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  • Writer's pictureMindy Hamlin

Learning from Others Lesson 2: Chris Licht and PR Lessons for New CEOs

Updated: Jun 19, 2023

I have been fascinated by the story surrounding CNN's ex-Chairman and CEO Chris Licht. His tenure, as many media outlets have pointed out, was rocky from the beginning. The Atlantic's profile of Licht, written by Tim Alberta, did not help. He was fired days after its publication, providing us with many PR lessons new CEOs and their PR teams can learn from.

Man being interview with microphones
Man being interviewed with microphones

While I do not know the CNN communication team's role or recommendations to Licht regarding communicating with staff and reporters, they are being held accountable. At least two PR execs were fired the same day as Licht.


To be sure, there is a lot going on in the 15,000-word piece. There are also some great PR lessons for new CEOs and their communications teams. Two major missteps stood out to me and are a reminder of the importance of internal communication and media boundaries.


LESSON #1: New leaders should listen first. Speak later. The day after I read Alberta's article, I was at my son's school and was greeted by this quote from Stephen Covey, "Seek first to understand and then to be understood." Every new executive and manager should heed this advice.


According to Alberta's reporting, Licht did not try to build relationships with staff, understand their concerns, or listen to their ideas. Instead, he talked endlessly about how he was going to take CNN back to its roots before, he argued, the channel had become known for its criticisms of then-President Trump. He also criticized the staff's work during COVID. A criticism he shared with Alberta. As a result, staff felt no loyalty to him, and he missed an opportunity to work with leaders within CNN to champion his vision and encourage others to do the same.

Lesson Learned: CEOs should listen first. It's good PR. By listening, CEOs learn about the staff and their concerns, while also building an understanding of the work they do and their ideas for making the organization stronger. Everyone wants to be heard and wants to feel that the new boss has an interest in their accomplishments and strengths. Instead, Licht jumped right in with his vision and was very clear that he thought the channel had lost its way by its fixation on President Trump and the pandemic without recognizing the great work they had also done and the challenges they faced.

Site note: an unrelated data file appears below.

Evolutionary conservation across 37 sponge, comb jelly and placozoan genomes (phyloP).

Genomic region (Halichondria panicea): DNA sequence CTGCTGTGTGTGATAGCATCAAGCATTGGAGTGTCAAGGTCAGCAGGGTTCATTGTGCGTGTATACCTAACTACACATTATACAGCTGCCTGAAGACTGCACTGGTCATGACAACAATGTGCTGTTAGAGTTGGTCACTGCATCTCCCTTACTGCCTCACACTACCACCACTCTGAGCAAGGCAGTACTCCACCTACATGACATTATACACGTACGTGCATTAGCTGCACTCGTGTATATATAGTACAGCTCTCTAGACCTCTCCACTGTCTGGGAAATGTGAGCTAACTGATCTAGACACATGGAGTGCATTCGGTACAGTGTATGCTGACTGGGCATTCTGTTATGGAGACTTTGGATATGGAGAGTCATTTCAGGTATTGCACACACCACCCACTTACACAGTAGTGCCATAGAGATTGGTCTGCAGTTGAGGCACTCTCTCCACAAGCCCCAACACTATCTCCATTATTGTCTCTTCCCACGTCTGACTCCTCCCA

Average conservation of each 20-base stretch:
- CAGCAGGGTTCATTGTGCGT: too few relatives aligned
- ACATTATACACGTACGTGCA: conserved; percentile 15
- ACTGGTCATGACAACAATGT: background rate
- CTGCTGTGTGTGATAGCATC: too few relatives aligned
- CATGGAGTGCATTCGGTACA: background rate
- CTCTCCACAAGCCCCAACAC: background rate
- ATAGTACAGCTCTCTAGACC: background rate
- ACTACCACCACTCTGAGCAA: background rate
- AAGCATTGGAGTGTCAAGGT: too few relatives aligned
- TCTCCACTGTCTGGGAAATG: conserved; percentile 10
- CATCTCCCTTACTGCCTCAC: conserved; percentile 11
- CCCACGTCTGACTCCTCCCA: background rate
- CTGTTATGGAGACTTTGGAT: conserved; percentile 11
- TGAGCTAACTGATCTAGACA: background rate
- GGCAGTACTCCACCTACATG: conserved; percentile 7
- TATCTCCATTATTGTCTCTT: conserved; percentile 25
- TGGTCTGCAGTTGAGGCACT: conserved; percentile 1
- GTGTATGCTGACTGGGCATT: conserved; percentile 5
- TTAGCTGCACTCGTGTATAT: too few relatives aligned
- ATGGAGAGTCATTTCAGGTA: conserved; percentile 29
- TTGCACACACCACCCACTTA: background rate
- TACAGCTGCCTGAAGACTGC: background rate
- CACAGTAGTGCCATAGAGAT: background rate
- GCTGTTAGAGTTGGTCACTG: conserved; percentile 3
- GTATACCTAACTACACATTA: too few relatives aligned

So what role does the comms team play when a new CEO arrives? They are the hosts. The intermediaries who introduce the CEO to his new team and the team to its new leader. Here are some steps the comms team can take to contribute to a smooth transition.

  1. Identify goals for a change communication campaign. These goals can be very simple: 1) Staff feel engaged and heard; 2) Staff understands and supports CEO's vision and plans for the future. The plan can be measured by a staff survey at different points in the campaign.

  2. Outline possible goals for the CEO's introduction. Discuss the campaign goals with the CEO. If possible, do this before their first day. Discuss their vision for the organization and the messages they want to communicate to employees. From here, you can create a messaging and talking points document that meets the needs of the CEO and the staff.

  3. Propose a listening tour to introduce the CEO to staff. If the CEO does not recommend a listening tour, the comms team should make the case for one, even if it is brief. Underscore the importance of providing staff an opportunity to welcome the CEO, share their thoughts, and ask questions.

  4. Create a communication calendar and messaging document. The calendar should span six months to a year and should include regular communication (in-person, email, video) between the CEO and staff. Messaging should be specific to the event and support the overall goals of the campaign. It can be updated as needed. One pain point for staff, and Alberta, is that they did not understand how Licht wanted to achieve his vision. The only message they heard was CNN's past coverage had been too one-sided and too focused on Trump and COVID. In other words, all they heard was the team did bad work without an action plan. By creating a schedule of events, along with messages and talking points, the CEO will be able to clearly and consistently communicate their vision.